Updated from 9:59 a.m. EST
met analysts' fourth-quarter earnings estimates and revenue came in ahead of expectations, but the company forecast declining revenue for the next two years as commercial aircraft deliveries are projected to slow.
The company posted fourth-quarter earnings, excluding nonrecurring items, of 90 cents a share, matching estimates, on revenue of $15.7 billion. According to First Call, analysts were looking for revenue of around $15.3 billion.
During the quarter, the company recognized $622 million in after-tax charges primarily related to the effects of the Sept. 11 terrorist attacks on the commercial airplanes segment, as well as smaller, unrelated charges at the military aircraft and missile systems division.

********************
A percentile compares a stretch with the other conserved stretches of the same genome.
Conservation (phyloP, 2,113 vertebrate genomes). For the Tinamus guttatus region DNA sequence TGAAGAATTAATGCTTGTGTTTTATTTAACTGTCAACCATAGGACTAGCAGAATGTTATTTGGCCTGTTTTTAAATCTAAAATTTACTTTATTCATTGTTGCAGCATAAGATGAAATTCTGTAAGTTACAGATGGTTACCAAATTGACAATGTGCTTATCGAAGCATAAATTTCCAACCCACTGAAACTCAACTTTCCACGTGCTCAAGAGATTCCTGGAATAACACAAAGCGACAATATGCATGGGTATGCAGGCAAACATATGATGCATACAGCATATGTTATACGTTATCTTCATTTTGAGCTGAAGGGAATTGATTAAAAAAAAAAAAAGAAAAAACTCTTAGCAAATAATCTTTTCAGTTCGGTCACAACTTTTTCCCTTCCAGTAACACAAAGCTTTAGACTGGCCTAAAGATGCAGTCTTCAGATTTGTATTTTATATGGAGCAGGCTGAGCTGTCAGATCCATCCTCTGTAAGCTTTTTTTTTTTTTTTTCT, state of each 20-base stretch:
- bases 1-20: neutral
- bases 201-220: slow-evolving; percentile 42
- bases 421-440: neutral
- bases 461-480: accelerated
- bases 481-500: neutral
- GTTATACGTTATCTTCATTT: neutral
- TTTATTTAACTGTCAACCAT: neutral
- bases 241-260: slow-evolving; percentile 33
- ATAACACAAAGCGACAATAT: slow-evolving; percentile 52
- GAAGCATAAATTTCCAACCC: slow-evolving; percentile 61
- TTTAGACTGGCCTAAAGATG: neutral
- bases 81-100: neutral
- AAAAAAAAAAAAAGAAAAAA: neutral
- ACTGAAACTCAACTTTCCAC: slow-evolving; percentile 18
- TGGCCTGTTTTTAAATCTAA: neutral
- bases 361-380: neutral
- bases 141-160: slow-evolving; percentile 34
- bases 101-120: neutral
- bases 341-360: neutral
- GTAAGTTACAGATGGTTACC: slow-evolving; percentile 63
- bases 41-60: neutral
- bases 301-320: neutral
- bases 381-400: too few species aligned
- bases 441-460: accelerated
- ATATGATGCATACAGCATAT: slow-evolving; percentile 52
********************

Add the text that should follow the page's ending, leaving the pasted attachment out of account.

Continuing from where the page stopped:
After factoring in items, Boeing earned 12 cents a share in the quarter ended Dec. 31, down from 55 cents in the same period a year ago.
Boeing said the commercial airplanes segment delivered 527 airplanes last year, up from 489 in 2000. During 2001, the commercial airplanes group received 335 orders, and the backlog at the end of the year totaled $75.9 billion.
The company expects to deliver about 380 airplanes in 2002. Boeing forecast 275 to 300 deliveries for 2003. As a result, the company now expects to post revenue of around $54 billion for 2002, down from a prior projection of about $55 billion. For 2003, Boeing expects revenue of around $52 billion. The company posted revenue of $58.2 billion in 2001.